|Nitrogen is what a lawn needs most to support lush green growth, but a good lawn fertiliser contains the correct proportions of nitrogen and other essential nutrients. Phosphorus is essential for healthy root growth, the foundation of your lawn. Most lawn fertilisers also contain a little iron sulphate to reduce moss, and potassium for disease resistance. Use lighter applications of fertiliser for new lawns. Some lawn fertilisers are for established lawns only.
|Over-seeding is a technique often used by professional contractors to renovate a worn-out lawn without replacing it completely. For the home gardener, repairing and patching small areas by overseeding is easily done without any special equipment. Autumn is an ideal time. Before sowing you must prepare the ground so that the seed can make good contact with the soil. Mow the lawn short and then remove debris and weeds. Use a hard steel rake to remove thatch and create shallow grooves in the soil. For extra assurance, sprinkle over some weed-free topsoil or lawn mix, then scatter the seed, and water gently with a sprinkler or watering can. Water to keep the seed bed moist and feed as you would a new lawn.
|Pests that chew on our lawn roots include grass grubs, black beetle grubs, porina caterpillars. These pests can kill the grass leading to unsightly brown patches. Yates Soil Insect Killer is an easy to use treatment for these pests. Take care to keep children and pets away from any chemicals applied to lawns. Pay attention to safety information given on the packaging.
Fungus diseases that affect lawns include brown patch, dollar spot, fairy rings, fusarium patch, and red thread. Maintaining a well drained, well fed lawn plus regular removing and removal of lawn clippings are the best ways to prevent these diseases, which are most prevalent in warm humid conditions. Yates Greenguard offers effective treatment.
|Question how much lawn you really need. Big is not always better. Rationalise your space and allocate lawns the sunniest, flattest areas with the best drainage. Why not convert shady, sloping or fiddly little areas of lawn into areas of mass planting, paving or steps. Make lawn mowing easier by minimising the number of trees that need mowing around.
Reduce compaction and improve water absorption by aerating the lawn allowing more air and water to get to the roots. Using a garden fork to punch holes can be very effective, but for very compact lawns, core aeration is an even better way to relieve compaction. This process uses an ‘aerator’ machine to remove small plugs of grass and soil.
|Sow seed on a fine day, ideally when a rain shower is imminent. A good way to ensure an even distribution is to measure out the recommended quanity for your area divide it into two lots. Scatter half in a north-south direction then the other half at right angles, in an east-west direction. Lightly rake, or use a roller to ensure seed is in good contact with the soil. Germination takes one to two weeks depending on seed variety. Wear gloves when handling seed and wash your hands after use.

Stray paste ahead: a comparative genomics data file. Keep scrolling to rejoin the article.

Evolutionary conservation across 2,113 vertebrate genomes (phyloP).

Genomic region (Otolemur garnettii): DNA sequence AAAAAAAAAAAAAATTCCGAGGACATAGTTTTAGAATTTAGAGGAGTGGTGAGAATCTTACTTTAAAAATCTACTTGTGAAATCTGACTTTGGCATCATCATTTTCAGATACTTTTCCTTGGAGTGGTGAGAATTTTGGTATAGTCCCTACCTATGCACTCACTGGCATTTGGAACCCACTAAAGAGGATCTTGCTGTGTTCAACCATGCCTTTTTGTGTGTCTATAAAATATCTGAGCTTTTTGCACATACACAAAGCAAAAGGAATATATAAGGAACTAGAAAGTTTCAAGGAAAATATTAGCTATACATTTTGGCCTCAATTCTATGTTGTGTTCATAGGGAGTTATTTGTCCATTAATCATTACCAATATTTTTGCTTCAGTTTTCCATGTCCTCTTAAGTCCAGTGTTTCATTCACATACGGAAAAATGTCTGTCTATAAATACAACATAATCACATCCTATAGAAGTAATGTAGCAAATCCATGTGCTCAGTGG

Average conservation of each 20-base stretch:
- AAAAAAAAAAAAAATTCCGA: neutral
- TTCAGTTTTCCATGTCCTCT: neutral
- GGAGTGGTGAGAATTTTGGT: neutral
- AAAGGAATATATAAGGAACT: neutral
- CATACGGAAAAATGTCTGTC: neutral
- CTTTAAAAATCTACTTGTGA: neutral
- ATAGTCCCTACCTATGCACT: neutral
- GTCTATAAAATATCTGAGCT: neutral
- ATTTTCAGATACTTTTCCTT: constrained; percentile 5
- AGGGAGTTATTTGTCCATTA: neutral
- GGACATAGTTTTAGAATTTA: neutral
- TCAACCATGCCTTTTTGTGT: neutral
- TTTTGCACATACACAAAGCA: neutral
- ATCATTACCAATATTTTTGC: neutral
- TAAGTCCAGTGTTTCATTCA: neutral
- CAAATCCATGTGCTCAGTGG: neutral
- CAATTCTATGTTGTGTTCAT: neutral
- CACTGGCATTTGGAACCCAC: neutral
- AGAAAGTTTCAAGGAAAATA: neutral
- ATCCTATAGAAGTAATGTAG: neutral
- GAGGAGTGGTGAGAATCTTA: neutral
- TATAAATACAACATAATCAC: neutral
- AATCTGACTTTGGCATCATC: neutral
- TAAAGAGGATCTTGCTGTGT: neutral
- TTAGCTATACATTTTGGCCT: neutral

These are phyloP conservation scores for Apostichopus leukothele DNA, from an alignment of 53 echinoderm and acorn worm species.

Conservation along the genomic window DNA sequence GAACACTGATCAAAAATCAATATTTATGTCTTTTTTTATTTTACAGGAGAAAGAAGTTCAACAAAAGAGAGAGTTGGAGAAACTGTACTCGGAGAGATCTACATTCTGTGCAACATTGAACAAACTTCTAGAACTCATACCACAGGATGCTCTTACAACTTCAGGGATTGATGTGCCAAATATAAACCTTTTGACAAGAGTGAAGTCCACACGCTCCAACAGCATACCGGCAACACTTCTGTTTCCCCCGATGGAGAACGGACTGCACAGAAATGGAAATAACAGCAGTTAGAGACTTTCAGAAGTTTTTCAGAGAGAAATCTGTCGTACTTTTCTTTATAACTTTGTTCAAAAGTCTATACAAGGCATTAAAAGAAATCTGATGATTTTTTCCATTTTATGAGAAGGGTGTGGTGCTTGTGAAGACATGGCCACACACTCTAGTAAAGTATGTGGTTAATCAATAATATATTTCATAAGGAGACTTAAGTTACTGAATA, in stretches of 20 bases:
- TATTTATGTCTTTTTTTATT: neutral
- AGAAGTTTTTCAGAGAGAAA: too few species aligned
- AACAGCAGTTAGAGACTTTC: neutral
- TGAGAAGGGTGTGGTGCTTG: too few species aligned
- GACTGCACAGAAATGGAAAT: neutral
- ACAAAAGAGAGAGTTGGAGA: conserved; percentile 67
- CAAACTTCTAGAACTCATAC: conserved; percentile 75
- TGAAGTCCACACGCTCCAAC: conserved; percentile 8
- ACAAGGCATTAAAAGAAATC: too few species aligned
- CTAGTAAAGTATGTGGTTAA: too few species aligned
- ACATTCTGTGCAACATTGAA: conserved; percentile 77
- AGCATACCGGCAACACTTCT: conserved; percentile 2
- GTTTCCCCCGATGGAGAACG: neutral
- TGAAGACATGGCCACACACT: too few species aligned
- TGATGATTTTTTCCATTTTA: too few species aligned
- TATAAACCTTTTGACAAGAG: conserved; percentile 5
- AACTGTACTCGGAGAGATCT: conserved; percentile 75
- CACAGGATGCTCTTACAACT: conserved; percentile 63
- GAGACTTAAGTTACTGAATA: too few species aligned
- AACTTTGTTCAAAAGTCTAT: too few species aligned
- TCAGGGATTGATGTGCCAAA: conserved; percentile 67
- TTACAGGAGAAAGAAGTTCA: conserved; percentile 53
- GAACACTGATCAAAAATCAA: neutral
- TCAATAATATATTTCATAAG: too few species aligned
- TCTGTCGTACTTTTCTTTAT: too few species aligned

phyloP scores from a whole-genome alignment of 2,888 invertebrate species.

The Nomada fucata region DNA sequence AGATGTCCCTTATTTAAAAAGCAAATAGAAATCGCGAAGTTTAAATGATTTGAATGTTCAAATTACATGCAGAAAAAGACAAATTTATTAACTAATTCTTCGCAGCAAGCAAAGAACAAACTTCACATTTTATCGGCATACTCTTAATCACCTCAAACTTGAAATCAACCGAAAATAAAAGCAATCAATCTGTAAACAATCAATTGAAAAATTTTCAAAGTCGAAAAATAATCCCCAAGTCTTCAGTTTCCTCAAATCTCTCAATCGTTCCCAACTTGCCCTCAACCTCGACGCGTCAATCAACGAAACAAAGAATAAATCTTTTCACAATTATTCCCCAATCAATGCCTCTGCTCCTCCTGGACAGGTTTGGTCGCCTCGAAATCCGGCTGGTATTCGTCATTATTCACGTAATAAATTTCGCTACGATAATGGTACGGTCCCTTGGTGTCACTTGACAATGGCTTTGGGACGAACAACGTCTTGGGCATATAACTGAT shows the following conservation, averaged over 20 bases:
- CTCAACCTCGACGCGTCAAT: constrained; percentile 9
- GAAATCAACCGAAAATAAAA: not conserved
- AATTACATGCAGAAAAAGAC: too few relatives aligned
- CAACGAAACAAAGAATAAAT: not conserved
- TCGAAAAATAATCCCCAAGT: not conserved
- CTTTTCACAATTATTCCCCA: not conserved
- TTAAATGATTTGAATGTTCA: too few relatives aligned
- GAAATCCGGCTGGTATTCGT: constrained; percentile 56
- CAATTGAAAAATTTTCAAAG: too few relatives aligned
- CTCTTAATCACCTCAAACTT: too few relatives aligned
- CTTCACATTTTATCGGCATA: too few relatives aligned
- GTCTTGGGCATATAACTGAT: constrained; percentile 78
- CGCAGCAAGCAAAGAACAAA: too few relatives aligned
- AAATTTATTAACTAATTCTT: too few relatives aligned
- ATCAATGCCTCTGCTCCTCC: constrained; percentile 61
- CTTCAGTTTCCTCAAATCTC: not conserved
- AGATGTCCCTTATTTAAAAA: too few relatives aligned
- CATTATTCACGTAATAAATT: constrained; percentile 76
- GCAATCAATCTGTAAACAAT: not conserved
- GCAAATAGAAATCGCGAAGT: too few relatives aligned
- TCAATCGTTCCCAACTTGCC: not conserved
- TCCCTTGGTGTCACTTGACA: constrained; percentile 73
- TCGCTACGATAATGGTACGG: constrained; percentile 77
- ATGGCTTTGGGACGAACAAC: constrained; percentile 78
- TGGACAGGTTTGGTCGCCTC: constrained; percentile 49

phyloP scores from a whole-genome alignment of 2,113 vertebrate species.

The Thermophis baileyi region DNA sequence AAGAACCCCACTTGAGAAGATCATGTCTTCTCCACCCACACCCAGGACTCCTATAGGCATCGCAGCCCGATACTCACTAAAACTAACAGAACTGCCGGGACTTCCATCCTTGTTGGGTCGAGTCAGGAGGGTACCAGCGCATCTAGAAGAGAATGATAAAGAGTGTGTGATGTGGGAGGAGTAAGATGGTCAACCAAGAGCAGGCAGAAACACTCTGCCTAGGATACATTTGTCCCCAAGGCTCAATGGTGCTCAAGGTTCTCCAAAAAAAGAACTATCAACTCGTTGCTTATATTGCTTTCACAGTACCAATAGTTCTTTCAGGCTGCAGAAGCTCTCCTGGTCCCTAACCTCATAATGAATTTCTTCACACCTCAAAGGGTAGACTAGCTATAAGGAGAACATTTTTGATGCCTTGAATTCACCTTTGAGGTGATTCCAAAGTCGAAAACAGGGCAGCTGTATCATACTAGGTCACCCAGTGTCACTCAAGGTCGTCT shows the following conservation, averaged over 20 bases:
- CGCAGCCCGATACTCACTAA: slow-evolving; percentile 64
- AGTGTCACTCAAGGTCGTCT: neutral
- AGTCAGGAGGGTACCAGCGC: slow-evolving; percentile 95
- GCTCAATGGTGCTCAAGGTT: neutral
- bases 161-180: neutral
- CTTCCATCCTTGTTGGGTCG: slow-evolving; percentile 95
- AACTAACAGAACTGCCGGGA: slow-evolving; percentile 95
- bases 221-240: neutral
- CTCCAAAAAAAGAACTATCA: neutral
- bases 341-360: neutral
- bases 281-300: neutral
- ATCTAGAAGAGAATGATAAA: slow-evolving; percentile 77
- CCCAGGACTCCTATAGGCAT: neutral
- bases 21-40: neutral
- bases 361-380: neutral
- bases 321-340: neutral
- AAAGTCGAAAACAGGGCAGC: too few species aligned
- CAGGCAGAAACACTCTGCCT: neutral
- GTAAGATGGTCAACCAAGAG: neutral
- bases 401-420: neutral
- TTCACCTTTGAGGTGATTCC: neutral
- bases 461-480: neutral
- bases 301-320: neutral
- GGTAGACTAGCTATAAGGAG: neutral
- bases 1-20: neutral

|Thatch is a build up of dead grass and other organic debris which blocks water and light and can lead to disease problems. An annual ‘dethatching’, using a metal rake to remove the build up helps keeps lawns healthy. For large areas, de-thatching machines can be hired.
|Unused areas of lawn, especially if they are in shade or on steep sloping ground will look better and be easier to care for if mass planted in low maintenance ground cover.
|Velvet textured lawns made of very fine grasses look and feel divine, but they take the most work keep them looking good and are not as hard wearing as other lawn types. However you may consider it well worth the effort for your showpiece area of lawn.
|Weeds love poorly drained, dry or hungry lawns. They’re best avoided by keeping your lawn healthy. Moss appears in shady, poorly drained or poorly fed lawns. Moss killers can sprayed in spring or autumn but the moss will reappear if conditions remain the same. However, spraying a young lawn with a selective herbicide prevents spring weeds and prickles getting hold before the lawn has a chance to fully mature. Don’t spray with weedkiller for at least two months after sowing.
|X is for X-factor. According to research, a beautiful lawn is the best thing you can give your garden in order to improve the value of your property.
|Yellow patches can be due to pet urine, other forms of chemical burn such as herbicide or excessive fertiliser. It may also be caused by insect or fungus disease.
|Zap those prickles with Prickle Weed Killer. Apply it in October when the prickle weeds are growing but before they set their vicious seeds.
For a thick weed free lawn, frequent light (once a week to remove about a third of the growth) mowing is best.
Mower blades should remain raised while the weather is hot and dry. As autumn growth picks up they can be lowered.
When growth slows down in winter, reduce mowing until spring growth kicks in.
Don’t mow when the lawn is frosty or wet.